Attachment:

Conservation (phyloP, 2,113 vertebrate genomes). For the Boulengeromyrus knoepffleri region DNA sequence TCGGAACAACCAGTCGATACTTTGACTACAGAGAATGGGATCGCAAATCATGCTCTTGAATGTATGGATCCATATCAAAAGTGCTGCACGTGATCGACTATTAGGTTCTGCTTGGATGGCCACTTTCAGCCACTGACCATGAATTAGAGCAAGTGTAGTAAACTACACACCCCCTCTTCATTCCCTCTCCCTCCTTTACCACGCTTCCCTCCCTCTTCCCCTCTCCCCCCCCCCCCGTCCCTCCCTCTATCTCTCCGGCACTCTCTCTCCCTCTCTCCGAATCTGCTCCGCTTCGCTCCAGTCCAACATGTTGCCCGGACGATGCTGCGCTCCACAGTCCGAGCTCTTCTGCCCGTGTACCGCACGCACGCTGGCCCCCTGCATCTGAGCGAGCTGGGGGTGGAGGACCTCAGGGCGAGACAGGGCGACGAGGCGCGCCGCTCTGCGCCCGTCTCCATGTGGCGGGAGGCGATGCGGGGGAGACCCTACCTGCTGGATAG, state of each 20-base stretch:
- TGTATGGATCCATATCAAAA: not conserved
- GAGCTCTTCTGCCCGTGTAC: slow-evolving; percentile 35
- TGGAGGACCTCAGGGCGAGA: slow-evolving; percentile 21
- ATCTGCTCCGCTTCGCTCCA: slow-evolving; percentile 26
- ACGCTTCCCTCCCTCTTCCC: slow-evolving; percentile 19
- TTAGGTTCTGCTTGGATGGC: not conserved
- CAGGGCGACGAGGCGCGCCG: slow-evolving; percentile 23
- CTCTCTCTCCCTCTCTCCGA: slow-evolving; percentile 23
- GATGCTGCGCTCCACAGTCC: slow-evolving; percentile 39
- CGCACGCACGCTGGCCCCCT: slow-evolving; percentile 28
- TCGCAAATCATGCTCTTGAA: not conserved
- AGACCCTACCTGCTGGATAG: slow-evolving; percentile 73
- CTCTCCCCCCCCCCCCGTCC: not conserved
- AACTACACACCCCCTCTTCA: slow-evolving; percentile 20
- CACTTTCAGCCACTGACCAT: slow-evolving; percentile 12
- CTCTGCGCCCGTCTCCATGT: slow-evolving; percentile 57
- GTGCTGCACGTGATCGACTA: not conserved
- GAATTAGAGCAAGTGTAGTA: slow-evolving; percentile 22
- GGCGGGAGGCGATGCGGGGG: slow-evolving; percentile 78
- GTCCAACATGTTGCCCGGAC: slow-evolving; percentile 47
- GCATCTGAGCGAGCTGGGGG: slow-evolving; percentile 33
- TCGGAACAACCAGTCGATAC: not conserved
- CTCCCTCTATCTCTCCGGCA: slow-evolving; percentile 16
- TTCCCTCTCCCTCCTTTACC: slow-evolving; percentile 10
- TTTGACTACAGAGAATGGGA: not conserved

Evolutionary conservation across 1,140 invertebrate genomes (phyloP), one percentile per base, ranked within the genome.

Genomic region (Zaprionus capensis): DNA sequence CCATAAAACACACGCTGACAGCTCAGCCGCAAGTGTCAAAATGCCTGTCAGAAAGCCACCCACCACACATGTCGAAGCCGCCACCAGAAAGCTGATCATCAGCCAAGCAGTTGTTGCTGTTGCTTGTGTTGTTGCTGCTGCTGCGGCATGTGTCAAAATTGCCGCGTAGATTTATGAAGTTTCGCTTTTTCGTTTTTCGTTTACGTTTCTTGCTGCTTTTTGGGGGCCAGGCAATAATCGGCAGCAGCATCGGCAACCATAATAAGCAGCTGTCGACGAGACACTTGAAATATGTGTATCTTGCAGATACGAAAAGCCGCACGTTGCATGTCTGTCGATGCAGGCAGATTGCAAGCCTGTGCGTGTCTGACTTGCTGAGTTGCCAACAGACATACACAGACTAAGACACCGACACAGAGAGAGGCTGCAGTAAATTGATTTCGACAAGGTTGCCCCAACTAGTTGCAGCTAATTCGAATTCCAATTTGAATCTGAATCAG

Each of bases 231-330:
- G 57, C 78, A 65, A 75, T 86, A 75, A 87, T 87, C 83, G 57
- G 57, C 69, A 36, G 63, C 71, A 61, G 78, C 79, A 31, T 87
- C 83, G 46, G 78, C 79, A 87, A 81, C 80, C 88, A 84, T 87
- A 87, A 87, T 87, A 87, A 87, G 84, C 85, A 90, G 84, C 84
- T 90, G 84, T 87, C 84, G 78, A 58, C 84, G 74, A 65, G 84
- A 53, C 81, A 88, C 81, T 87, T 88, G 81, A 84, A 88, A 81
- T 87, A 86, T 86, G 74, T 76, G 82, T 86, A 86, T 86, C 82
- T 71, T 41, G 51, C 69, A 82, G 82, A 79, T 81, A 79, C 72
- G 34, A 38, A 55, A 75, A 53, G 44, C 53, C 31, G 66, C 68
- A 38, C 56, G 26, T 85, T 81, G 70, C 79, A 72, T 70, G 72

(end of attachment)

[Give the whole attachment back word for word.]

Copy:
Conservation (phyloP, 2,113 vertebrate genomes). For the Boulengeromyrus knoepffleri region DNA sequence TCGGAACAACCAGTCGATACTTTGACTACAGAGAATGGGATCGCAAATCATGCTCTTGAATGTATGGATCCATATCAAAAGTGCTGCACGTGATCGACTATTAGGTTCTGCTTGGATGGCCACTTTCAGCCACTGACCATGAATTAGAGCAAGTGTAGTAAACTACACACCCCCTCTTCATTCCCTCTCCCTCCTTTACCACGCTTCCCTCCCTCTTCCCCTCTCCCCCCCCCCCCGTCCCTCCCTCTATCTCTCCGGCACTCTCTCTCCCTCTCTCCGAATCTGCTCCGCTTCGCTCCAGTCCAACATGTTGCCCGGACGATGCTGCGCTCCACAGTCCGAGCTCTTCTGCCCGTGTACCGCACGCACGCTGGCCCCCTGCATCTGAGCGAGCTGGGGGTGGAGGACCTCAGGGCGAGACAGGGCGACGAGGCGCGCCGCTCTGCGCCCGTCTCCATGTGGCGGGAGGCGATGCGGGGGAGACCCTACCTGCTGGATAG, state of each 20-base stretch:
- TGTATGGATCCATATCAAAA: not conserved
- GAGCTCTTCTGCCCGTGTAC: slow-evolving; percentile 35
- TGGAGGACCTCAGGGCGAGA: slow-evolving; percentile 21
- ATCTGCTCCGCTTCGCTCCA: slow-evolving; percentile 26
- ACGCTTCCCTCCCTCTTCCC: slow-evolving; percentile 19
- TTAGGTTCTGCTTGGATGGC: not conserved
- CAGGGCGACGAGGCGCGCCG: slow-evolving; percentile 23
- CTCTCTCTCCCTCTCTCCGA: slow-evolving; percentile 23
- GATGCTGCGCTCCACAGTCC: slow-evolving; percentile 39
- CGCACGCACGCTGGCCCCCT: slow-evolving; percentile 28
- TCGCAAATCATGCTCTTGAA: not conserved
- AGACCCTACCTGCTGGATAG: slow-evolving; percentile 73
- CTCTCCCCCCCCCCCCGTCC: not conserved
- AACTACACACCCCCTCTTCA: slow-evolving; percentile 20
- CACTTTCAGCCACTGACCAT: slow-evolving; percentile 12
- CTCTGCGCCCGTCTCCATGT: slow-evolving; percentile 57
- GTGCTGCACGTGATCGACTA: not conserved
- GAATTAGAGCAAGTGTAGTA: slow-evolving; percentile 22
- GGCGGGAGGCGATGCGGGGG: slow-evolving; percentile 78
- GTCCAACATGTTGCCCGGAC: slow-evolving; percentile 47
- GCATCTGAGCGAGCTGGGGG: slow-evolving; percentile 33
- TCGGAACAACCAGTCGATAC: not conserved
- CTCCCTCTATCTCTCCGGCA: slow-evolving; percentile 16
- TTCCCTCTCCCTCCTTTACC: slow-evolving; percentile 10
- TTTGACTACAGAGAATGGGA: not conserved

Evolutionary conservation across 1,140 invertebrate genomes (phyloP), one percentile per base, ranked within the genome.

Genomic region (Zaprionus capensis): DNA sequence CCATAAAACACACGCTGACAGCTCAGCCGCAAGTGTCAAAATGCCTGTCAGAAAGCCACCCACCACACATGTCGAAGCCGCCACCAGAAAGCTGATCATCAGCCAAGCAGTTGTTGCTGTTGCTTGTGTTGTTGCTGCTGCTGCGGCATGTGTCAAAATTGCCGCGTAGATTTATGAAGTTTCGCTTTTTCGTTTTTCGTTTACGTTTCTTGCTGCTTTTTGGGGGCCAGGCAATAATCGGCAGCAGCATCGGCAACCATAATAAGCAGCTGTCGACGAGACACTTGAAATATGTGTATCTTGCAGATACGAAAAGCCGCACGTTGCATGTCTGTCGATGCAGGCAGATTGCAAGCCTGTGCGTGTCTGACTTGCTGAGTTGCCAACAGACATACACAGACTAAGACACCGACACAGAGAGAGGCTGCAGTAAATTGATTTCGACAAGGTTGCCCCAACTAGTTGCAGCTAATTCGAATTCCAATTTGAATCTGAATCAG

Each of bases 231-330:
- G 57, C 78, A 65, A 75, T 86, A 75, A 87, T 87, C 83, G 57
- G 57, C 69, A 36, G 63, C 71, A 61, G 78, C 79, A 31, T 87
- C 83, G 46, G 78, C 79, A 87, A 81, C 80, C 88, A 84, T 87
- A 87, A 87, T 87, A 87, A 87, G 84, C 85, A 90, G 84, C 84
- T 90, G 84, T 87, C 84, G 78, A 58, C 84, G 74, A 65, G 84
- A 53, C 81, A 88, C 81, T 87, T 88, G 81, A 84, A 88, A 81
- T 87, A 86, T 86, G 74, T 76, G 82, T 86, A 86, T 86, C 82
- T 71, T 41, G 51, C 69, A 82, G 82, A 79, T 81, A 79, C 72
- G 34, A 38, A 55, A 75, A 53, G 44, C 53, C 31, G 66, C 68
- A 38, C 56, G 26, T 85, T 81, G 70, C 79, A 72, T 70, G 72